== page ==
One last short stop on my loop (bridge-of-gods-landslide-and-history and icy-multnomah-falls) up the lower Columbia River Gorge was Beacon Rock. The rock was named by Lewis and Clark. They must have been feeling good when they saw this rock as it was at this location in the gorge that they first noted tidal influences on the river.
Beacon rock is the remains of a volcano. The rock is the hard solidified magma that once was the core of the small cinder cone. The rest of the mountain was eroded away by the huge ice age floods that surged down the river. The United States Geological Survey recently determined the age of this volcano to be approximately 57,000 years old. It was one of several associated with a dike of magma extending to the north several miles. Perhaps there were others to the south that were completely eroded away by the river. The rock was almost eroded during the Anthropocene. The US Army Corp of Engineers considered using the rock for jetties at the mouth of the Columbia River.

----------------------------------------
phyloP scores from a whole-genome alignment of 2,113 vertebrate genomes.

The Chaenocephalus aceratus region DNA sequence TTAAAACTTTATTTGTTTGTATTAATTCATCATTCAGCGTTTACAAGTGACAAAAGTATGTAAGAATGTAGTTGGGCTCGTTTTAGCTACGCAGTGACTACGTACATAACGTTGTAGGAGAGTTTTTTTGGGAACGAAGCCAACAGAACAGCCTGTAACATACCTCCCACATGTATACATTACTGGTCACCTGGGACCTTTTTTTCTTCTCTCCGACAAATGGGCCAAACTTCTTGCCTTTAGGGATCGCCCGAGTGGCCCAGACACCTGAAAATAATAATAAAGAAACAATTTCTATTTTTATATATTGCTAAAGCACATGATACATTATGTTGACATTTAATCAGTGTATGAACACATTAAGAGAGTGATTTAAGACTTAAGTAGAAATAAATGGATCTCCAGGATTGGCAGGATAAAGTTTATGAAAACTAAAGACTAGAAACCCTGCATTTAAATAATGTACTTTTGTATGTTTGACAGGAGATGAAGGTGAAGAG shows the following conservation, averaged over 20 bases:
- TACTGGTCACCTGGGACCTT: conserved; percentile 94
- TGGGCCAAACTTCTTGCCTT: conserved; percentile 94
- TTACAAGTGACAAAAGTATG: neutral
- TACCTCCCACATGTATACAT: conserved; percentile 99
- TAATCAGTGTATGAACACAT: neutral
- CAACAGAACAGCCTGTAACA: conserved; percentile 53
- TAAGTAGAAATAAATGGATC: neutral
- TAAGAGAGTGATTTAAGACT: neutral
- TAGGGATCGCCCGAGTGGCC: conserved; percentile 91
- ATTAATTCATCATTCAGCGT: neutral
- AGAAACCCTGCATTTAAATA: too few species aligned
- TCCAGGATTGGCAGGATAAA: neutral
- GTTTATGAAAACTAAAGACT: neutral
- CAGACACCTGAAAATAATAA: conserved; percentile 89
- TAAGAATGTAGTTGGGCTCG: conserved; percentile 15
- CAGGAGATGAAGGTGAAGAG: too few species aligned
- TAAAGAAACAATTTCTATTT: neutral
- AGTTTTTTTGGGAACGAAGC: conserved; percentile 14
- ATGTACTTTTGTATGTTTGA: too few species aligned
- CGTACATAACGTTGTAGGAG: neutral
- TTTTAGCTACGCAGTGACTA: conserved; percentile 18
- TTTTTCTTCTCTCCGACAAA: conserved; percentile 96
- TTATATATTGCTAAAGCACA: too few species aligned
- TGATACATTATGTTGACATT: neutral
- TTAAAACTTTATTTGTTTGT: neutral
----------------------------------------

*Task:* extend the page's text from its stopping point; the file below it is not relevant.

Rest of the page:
Given the cold, wind and icy conditions as well as my needing to get to a job site I passed on taking the trail to the summit hence no details. But the remnant of a small volcano of such a young age is a reminder that the Cascade volcanic range consists of more than a series of large strato volcanoes. Another eruption like the one at Beacon Rock in the vicinity would make for an interesting alteration of the landscape and the flow of the Columbia River.